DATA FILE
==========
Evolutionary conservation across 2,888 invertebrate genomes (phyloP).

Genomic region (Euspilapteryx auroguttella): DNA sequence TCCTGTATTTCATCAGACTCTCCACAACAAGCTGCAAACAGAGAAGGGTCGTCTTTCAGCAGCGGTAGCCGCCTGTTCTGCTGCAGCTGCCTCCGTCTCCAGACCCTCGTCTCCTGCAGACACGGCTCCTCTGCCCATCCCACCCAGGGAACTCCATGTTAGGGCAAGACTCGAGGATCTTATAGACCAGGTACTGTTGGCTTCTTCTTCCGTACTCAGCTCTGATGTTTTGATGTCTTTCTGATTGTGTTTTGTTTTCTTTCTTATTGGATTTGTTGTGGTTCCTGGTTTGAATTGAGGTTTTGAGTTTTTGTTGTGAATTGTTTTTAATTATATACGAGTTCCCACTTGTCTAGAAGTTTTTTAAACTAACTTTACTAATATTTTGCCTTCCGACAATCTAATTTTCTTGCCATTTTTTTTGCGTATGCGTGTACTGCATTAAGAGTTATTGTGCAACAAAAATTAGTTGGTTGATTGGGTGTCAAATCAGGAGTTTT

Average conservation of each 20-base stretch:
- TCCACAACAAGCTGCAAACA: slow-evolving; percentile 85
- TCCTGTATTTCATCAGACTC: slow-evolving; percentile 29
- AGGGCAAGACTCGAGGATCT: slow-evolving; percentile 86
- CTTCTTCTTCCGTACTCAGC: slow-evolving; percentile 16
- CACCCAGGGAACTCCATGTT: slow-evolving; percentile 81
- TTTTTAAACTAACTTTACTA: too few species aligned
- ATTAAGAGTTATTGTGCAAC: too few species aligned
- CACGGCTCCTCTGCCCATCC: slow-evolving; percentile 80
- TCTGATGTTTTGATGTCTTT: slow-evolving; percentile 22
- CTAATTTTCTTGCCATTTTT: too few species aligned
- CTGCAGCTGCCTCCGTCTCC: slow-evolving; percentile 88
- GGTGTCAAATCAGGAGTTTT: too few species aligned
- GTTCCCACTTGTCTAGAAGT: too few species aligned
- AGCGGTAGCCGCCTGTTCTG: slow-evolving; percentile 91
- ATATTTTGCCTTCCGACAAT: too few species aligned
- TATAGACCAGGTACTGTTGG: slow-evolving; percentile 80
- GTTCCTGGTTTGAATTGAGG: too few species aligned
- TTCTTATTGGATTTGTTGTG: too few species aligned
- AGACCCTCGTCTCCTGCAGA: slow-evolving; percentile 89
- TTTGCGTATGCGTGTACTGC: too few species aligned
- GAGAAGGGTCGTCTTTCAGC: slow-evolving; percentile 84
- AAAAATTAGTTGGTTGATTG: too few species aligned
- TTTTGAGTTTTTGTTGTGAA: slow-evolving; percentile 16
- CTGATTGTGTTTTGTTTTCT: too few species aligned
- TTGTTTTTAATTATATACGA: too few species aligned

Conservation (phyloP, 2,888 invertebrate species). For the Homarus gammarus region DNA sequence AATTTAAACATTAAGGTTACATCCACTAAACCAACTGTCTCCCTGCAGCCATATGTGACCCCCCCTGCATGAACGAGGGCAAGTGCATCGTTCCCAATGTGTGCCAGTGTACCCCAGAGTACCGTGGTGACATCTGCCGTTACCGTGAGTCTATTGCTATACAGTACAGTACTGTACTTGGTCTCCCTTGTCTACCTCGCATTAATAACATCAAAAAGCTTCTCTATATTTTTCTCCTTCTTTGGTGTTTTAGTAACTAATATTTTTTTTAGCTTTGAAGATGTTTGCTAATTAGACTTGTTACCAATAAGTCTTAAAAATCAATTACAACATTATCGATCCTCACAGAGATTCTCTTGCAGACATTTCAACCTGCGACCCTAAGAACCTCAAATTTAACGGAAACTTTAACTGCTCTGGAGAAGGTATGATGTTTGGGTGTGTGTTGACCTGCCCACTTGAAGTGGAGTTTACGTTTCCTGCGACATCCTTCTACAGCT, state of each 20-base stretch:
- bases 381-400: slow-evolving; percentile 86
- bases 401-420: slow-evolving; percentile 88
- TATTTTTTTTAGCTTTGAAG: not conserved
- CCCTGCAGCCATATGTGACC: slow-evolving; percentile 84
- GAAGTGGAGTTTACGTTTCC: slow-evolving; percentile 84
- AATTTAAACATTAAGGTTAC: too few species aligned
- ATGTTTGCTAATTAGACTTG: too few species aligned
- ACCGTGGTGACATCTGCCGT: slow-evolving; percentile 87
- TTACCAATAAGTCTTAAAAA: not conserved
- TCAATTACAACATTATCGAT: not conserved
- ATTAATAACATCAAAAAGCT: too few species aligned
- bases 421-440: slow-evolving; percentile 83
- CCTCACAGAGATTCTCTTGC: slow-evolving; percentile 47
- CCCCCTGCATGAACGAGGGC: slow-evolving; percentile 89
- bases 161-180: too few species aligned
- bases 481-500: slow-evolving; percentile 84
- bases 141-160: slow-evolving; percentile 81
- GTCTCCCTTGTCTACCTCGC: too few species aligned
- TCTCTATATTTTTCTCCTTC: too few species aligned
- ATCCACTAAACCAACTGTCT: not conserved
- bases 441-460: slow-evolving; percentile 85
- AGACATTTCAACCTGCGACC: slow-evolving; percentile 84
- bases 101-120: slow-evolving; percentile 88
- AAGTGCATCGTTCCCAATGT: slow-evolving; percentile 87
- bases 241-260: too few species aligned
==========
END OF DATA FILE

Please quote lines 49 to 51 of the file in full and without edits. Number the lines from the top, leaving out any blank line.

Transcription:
- ATCCACTAAACCAACTGTCT: not conserved
- bases 441-460: slow-evolving; percentile 85
- AGACATTTCAACCTGCGACC: slow-evolving; percentile 84